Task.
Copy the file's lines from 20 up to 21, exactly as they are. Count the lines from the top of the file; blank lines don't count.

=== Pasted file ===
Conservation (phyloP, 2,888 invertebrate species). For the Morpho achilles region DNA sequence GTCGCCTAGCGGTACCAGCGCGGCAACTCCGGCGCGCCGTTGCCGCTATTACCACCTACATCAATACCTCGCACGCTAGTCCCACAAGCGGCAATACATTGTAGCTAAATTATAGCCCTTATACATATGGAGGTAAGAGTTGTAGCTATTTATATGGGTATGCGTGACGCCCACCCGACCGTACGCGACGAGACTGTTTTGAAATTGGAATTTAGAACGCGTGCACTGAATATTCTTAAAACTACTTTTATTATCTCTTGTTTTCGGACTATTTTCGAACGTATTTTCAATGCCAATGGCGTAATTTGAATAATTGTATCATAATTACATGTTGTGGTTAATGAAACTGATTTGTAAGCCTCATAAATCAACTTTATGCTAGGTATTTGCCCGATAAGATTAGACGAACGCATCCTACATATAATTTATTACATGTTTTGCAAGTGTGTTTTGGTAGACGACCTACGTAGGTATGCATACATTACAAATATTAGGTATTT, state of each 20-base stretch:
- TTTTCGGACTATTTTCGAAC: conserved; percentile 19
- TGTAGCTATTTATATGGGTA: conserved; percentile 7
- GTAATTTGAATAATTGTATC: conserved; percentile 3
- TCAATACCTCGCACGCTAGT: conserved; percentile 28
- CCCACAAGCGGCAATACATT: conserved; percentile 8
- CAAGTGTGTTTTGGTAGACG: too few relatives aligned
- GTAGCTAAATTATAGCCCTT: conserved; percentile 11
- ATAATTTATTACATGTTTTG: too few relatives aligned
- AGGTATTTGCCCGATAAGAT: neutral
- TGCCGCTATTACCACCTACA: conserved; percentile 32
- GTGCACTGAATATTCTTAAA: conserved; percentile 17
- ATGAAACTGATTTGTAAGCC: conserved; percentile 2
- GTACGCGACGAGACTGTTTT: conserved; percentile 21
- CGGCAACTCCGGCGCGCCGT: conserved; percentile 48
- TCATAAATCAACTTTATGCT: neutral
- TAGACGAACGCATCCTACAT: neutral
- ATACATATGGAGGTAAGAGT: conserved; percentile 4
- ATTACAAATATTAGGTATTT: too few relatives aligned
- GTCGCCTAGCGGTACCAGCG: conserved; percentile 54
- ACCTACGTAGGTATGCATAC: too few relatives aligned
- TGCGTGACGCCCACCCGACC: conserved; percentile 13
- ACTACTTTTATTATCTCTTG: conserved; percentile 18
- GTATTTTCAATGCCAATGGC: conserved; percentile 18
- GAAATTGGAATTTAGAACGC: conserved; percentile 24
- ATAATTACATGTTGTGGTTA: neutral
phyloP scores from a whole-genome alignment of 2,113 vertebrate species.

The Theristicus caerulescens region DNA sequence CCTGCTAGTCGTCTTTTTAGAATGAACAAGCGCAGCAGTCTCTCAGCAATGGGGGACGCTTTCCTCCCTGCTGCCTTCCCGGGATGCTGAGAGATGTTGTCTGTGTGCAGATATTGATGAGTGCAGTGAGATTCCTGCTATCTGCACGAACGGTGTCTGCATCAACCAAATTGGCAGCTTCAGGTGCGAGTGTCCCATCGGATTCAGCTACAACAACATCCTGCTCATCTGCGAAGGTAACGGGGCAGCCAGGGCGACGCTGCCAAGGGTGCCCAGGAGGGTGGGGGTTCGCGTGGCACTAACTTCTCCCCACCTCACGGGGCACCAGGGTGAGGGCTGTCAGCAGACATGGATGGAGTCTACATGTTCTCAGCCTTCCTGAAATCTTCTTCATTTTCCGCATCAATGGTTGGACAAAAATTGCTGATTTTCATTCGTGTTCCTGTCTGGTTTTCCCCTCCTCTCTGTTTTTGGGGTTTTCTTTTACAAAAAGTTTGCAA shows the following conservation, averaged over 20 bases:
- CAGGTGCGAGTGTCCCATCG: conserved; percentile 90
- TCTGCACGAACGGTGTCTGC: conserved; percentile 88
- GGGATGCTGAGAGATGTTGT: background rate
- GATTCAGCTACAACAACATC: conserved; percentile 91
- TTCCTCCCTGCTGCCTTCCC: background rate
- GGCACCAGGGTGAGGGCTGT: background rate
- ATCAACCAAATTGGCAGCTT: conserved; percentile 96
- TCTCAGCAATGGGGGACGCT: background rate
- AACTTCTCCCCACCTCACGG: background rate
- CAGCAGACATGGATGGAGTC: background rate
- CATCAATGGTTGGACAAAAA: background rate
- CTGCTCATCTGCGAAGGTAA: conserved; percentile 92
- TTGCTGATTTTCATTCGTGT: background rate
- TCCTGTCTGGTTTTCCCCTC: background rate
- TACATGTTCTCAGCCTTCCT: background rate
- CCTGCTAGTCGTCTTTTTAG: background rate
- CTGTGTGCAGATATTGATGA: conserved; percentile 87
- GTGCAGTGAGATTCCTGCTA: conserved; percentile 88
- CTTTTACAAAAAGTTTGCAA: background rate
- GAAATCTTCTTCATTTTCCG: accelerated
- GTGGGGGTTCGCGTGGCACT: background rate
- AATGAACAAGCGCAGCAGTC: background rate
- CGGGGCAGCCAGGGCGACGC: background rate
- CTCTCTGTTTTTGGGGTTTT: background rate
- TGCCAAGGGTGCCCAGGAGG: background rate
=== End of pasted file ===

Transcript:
- GTCGCCTAGCGGTACCAGCG: conserved; percentile 54
- ACCTACGTAGGTATGCATAC: too few relatives aligned